News and Media

TITAN removes more than 400 tons of the New Carissa’s stern – third phase of wreck removal to begin

(COOS BAY, Ore.; July 24, 2008) – Residents of Coos Bay, Ore., and others following the monumental shipwreck removal of the New Carissa via news reports and the Internet, can see TITAN Salvage means business.

Just three-and-a-half weeks after positioning the second jack-up barge in the surf near the New Carissa shipwreck, TITAN has reported that they have successfully removed more than 400 tons of the stern section above the waterline and will soon be ready to begin pulling the rest of the buried wreck out of the sand.

“We want her as light as possible before we start pulling,” said Todd Busch, TITAN vice president. “We’re not that far from being ready to take that fist pull maybe a week or so.”

The steel removal marks a significant milestone in the project. Phase three includes removing the balance of the stern portion, which includes the 200-ton main engine, from the sand.

The New Carissa, a 640-foot wood-chip carrier, ran aground just north of Coos Bay during a February 1999 storm, and subsequently broke apart becoming a total loss. Since 1999, several attempts by other companies to remove the wreckage, which later settled about 150 yards from the beachfront, have been unsuccessful. TITAN was contracted in 2007 to remove the remaining wreckage of the vessel.

The removal of the remainder of the stern, which is buried in nearly 20 feet of sand, will be a challenging aspect of the project and will require a great amount of effort. 

Using six TITAN linear hydraulic chain pullers, TITAN believes it can overcome the massive weight of the buried stern and any ground suction developed through the years.

Each puller, or hydraulic pulling machine, provides more than 300 tons of pull and will be connected to strategic lifting points on the wreck. The innovative piece of equipment developed by TITAN is capable of doing the job of six to 15 normal-sized tugboats. When comparing the pullers to the most massive salvage tugs, which are often 200-feet-long, TITAN pullers still provide more pull. The most massive salvage tugs are capable of 100 to 150-tons of pull making a single TITAN puller equal to two to three of those specialty tugs.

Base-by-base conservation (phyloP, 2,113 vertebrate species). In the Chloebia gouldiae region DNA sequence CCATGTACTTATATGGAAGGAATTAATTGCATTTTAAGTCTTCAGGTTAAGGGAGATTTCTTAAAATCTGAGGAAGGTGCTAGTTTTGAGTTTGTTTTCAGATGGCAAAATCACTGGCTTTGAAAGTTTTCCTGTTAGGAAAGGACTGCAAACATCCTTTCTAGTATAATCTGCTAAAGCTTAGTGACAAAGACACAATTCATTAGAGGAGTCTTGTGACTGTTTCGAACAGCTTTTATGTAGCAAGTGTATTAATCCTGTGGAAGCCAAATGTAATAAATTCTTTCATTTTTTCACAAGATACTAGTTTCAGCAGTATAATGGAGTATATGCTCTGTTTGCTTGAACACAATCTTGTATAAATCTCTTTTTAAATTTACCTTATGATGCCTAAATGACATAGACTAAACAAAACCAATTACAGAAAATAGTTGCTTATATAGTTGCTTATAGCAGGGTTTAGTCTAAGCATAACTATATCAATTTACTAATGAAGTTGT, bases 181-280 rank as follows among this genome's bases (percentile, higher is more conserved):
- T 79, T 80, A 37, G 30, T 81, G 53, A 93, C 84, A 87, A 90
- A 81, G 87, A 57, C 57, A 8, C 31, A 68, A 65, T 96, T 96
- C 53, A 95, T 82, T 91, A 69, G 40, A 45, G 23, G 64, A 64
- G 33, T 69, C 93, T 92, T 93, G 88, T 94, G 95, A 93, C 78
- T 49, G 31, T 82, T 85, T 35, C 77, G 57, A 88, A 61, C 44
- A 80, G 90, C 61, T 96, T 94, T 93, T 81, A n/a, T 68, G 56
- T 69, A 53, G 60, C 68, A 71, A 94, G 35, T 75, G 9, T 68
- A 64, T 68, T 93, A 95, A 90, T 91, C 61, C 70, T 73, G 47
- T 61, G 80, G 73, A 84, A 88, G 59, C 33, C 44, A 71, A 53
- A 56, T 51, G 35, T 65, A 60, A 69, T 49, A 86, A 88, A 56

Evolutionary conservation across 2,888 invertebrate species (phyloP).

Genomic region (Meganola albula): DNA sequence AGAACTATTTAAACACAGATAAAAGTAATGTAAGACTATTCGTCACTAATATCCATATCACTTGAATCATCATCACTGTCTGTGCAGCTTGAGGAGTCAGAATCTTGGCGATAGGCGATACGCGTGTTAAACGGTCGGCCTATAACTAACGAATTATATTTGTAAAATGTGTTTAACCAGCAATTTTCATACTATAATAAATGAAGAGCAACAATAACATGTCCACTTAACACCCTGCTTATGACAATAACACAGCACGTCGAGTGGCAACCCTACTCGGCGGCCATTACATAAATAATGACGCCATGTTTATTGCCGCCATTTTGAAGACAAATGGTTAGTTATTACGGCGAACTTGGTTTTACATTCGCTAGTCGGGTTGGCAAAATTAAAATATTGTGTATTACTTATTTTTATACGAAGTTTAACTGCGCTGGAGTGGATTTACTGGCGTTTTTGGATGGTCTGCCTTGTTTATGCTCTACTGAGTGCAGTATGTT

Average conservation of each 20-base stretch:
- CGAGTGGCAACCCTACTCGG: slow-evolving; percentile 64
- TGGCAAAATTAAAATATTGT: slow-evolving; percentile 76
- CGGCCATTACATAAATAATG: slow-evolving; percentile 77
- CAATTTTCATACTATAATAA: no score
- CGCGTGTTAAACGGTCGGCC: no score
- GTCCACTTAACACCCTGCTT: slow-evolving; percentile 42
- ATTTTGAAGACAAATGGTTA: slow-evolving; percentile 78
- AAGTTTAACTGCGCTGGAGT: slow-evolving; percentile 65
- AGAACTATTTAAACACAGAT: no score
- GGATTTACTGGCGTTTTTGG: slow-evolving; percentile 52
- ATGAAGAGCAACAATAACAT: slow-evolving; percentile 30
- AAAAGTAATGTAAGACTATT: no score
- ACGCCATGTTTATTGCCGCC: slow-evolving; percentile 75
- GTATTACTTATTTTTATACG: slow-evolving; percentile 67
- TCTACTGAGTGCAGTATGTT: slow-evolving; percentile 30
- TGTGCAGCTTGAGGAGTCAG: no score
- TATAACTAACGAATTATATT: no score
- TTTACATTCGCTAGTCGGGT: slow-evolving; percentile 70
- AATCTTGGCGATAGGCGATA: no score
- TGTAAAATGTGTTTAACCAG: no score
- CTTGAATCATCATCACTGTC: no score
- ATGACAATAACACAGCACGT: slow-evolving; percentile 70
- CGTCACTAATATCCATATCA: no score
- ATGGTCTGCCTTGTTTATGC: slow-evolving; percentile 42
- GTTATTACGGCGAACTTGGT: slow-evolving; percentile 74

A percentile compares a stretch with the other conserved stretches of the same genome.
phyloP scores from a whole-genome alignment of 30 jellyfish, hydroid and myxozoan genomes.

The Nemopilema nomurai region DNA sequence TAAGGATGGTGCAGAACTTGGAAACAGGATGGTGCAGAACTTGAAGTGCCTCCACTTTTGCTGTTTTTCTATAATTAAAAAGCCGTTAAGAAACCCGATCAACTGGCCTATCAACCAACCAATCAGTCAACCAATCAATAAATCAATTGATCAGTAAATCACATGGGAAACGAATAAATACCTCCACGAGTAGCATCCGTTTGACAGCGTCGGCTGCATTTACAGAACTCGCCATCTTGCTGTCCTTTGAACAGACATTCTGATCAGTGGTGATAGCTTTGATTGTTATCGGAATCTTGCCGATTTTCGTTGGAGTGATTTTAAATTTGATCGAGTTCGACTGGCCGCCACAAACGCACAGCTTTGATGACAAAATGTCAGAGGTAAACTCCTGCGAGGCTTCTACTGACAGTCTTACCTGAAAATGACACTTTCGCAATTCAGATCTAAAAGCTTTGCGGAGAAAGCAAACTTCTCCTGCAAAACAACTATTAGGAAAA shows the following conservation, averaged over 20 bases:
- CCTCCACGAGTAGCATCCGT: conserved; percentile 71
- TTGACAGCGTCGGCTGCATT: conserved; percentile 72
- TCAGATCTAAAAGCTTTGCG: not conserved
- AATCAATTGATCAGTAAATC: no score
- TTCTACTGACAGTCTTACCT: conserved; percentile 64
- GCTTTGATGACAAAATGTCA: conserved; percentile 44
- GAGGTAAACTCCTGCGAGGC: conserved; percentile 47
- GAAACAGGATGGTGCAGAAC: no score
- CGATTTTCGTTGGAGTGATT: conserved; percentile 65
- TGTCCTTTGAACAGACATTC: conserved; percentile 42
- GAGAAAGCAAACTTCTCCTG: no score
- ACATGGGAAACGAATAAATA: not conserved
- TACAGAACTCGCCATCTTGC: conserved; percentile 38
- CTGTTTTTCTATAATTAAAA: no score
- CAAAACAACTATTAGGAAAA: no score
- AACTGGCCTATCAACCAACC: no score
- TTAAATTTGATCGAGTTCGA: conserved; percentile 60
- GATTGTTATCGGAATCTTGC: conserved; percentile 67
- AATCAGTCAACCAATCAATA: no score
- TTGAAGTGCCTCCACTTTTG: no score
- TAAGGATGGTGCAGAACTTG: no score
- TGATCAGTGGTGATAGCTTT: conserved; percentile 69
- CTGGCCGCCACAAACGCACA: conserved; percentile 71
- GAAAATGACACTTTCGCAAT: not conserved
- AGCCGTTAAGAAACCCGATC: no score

Once the wreck is pulled free, it will be cut into smaller, transportable pieces, placed on a deck barge, and ultimately taken to a recycling facility.

Last week Oregon Gov. Ted Kulongoski toured the jobsite and shared with employees and local media that he was impressed with the progress TITAN has made in dismantling the New Carissa.

Part of TITAN’s success so far can be attributed to innovation within the salvage team. Due to the dangerous location of the New Carissa, TITAN had to develop a way to get the 18-member salvage team and equipment to and from the jack-up barges, the Karlissa A and Karlissa B.

Salvage Master Shelby Harris and Phil Reed, director of engineering, along with TITAN’s engineering and operations groups collaborated on the design of the Transporter. A hybrid of sorts, the Transporter was developed using engineering concepts of cable cars used at ski resorts and cable transporters used to move materials at logging camps in remote areas.

Rough weather conditions, like fog and high winds, along with choppy surf can make salvage efforts a nightmare because helicopters cannot fly when there is low visibility or high winds and rough waters make it dangerous to transport personnel to the site on water. A tower, which was built by a local Oregon company, supports the 1,000-foot cable run, which ends on one of the legs of the Karlissa A